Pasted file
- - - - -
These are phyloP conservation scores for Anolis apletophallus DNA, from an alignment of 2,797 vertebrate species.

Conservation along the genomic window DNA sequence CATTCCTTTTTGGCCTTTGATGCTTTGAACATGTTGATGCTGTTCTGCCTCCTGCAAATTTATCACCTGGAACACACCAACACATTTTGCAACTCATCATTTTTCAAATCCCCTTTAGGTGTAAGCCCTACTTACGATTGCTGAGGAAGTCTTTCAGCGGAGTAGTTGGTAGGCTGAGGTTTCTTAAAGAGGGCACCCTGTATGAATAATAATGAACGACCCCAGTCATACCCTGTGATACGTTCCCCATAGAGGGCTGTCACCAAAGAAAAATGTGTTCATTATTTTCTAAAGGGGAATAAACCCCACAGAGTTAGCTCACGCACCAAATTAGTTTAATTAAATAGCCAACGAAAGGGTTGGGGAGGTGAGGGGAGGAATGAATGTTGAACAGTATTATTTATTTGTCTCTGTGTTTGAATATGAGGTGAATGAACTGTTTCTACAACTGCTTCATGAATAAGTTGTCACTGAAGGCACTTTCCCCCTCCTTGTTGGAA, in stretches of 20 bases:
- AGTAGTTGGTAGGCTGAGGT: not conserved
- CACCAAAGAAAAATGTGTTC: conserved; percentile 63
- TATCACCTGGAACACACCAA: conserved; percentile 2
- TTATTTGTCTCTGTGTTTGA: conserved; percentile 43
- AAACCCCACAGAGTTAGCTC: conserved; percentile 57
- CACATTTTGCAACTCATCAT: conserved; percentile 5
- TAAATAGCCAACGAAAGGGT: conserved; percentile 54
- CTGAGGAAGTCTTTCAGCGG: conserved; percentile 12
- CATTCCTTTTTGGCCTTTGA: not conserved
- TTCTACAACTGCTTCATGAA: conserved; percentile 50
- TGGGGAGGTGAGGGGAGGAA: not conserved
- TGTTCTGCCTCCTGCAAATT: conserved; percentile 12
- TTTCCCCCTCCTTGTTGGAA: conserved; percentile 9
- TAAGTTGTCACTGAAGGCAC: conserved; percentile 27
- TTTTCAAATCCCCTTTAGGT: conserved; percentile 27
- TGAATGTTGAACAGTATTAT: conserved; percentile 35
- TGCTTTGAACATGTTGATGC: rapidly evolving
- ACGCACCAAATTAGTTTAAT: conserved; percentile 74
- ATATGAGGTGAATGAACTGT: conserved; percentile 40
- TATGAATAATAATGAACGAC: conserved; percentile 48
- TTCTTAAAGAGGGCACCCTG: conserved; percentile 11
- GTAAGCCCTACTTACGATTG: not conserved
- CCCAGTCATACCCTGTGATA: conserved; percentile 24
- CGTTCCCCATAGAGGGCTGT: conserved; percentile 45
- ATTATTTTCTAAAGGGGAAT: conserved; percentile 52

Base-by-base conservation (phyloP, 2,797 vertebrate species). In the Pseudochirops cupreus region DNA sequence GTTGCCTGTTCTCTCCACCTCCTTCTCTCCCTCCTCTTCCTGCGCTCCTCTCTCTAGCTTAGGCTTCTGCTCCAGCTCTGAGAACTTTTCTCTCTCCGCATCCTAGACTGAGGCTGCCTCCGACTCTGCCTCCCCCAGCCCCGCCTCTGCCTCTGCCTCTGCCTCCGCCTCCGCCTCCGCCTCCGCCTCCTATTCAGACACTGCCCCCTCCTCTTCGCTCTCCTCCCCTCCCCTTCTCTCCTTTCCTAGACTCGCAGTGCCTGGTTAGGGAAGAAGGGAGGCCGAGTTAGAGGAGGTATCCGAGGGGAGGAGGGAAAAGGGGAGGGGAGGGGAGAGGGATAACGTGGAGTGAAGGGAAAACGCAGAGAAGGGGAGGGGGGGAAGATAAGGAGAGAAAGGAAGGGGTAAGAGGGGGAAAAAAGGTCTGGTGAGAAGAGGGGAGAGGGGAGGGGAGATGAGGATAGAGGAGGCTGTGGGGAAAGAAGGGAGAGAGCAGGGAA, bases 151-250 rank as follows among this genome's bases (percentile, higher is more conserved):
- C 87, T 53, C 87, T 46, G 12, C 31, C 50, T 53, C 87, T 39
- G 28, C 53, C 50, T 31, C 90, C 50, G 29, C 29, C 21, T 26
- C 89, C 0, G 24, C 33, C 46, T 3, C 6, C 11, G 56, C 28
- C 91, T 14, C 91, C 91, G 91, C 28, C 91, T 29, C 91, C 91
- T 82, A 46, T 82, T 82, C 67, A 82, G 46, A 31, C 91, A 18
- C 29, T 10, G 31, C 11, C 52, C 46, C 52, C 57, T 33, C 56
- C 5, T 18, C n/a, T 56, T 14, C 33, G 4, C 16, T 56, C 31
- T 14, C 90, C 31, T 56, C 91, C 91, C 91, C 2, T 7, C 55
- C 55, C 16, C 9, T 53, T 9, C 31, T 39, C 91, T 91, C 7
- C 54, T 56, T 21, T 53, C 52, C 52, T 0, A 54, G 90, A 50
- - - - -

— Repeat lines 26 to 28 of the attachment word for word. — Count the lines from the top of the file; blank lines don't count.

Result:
- CGTTCCCCATAGAGGGCTGT: conserved; percentile 45
- ATTATTTTCTAAAGGGGAAT: conserved; percentile 52

Base-by-base conservation (phyloP, 2,797 vertebrate species). In the Pseudochirops cupreus region DNA sequence GTTGCCTGTTCTCTCCACCTCCTTCTCTCCCTCCTCTTCCTGCGCTCCTCTCTCTAGCTTAGGCTTCTGCTCCAGCTCTGAGAACTTTTCTCTCTCCGCATCCTAGACTGAGGCTGCCTCCGACTCTGCCTCCCCCAGCCCCGCCTCTGCCTCTGCCTCTGCCTCCGCCTCCGCCTCCGCCTCCGCCTCCTATTCAGACACTGCCCCCTCCTCTTCGCTCTCCTCCCCTCCCCTTCTCTCCTTTCCTAGACTCGCAGTGCCTGGTTAGGGAAGAAGGGAGGCCGAGTTAGAGGAGGTATCCGAGGGGAGGAGGGAAAAGGGGAGGGGAGGGGAGAGGGATAACGTGGAGTGAAGGGAAAACGCAGAGAAGGGGAGGGGGGGAAGATAAGGAGAGAAAGGAAGGGGTAAGAGGGGGAAAAAAGGTCTGGTGAGAAGAGGGGAGAGGGGAGGGGAGATGAGGATAGAGGAGGCTGTGGGGAAAGAAGGGAGAGAGCAGGGAA, bases 151-250 rank as follows among this genome's bases (percentile, higher is more conserved):